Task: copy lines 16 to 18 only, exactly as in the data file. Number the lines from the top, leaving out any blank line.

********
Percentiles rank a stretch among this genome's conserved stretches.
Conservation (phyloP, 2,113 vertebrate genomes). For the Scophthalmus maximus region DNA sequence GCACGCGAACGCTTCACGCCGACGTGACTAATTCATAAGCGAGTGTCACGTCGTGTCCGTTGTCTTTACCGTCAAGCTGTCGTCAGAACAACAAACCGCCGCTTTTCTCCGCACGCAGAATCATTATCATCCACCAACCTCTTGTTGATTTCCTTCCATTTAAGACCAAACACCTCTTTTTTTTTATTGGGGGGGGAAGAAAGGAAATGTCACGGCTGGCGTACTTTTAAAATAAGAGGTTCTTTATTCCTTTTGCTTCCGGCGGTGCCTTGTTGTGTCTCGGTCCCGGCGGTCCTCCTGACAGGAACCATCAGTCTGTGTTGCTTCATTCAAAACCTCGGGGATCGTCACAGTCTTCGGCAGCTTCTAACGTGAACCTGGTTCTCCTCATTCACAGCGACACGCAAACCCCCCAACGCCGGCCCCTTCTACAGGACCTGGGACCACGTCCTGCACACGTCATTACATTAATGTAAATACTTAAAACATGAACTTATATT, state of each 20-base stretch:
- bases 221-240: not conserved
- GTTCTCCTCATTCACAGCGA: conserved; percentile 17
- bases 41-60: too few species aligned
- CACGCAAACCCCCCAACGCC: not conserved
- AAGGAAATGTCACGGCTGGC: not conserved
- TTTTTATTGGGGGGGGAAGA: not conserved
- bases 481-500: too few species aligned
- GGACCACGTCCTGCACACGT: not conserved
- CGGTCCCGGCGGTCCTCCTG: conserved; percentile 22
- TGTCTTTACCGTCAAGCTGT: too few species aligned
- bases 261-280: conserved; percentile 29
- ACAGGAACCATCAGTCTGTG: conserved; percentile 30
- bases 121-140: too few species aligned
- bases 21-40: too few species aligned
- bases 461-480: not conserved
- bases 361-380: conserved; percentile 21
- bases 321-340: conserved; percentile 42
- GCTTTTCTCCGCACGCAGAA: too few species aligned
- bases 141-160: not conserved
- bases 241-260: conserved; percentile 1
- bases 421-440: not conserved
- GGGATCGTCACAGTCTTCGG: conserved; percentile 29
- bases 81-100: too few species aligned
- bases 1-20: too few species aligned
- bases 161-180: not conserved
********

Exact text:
- bases 21-40: too few species aligned
- bases 461-480: not conserved
- bases 361-380: conserved; percentile 21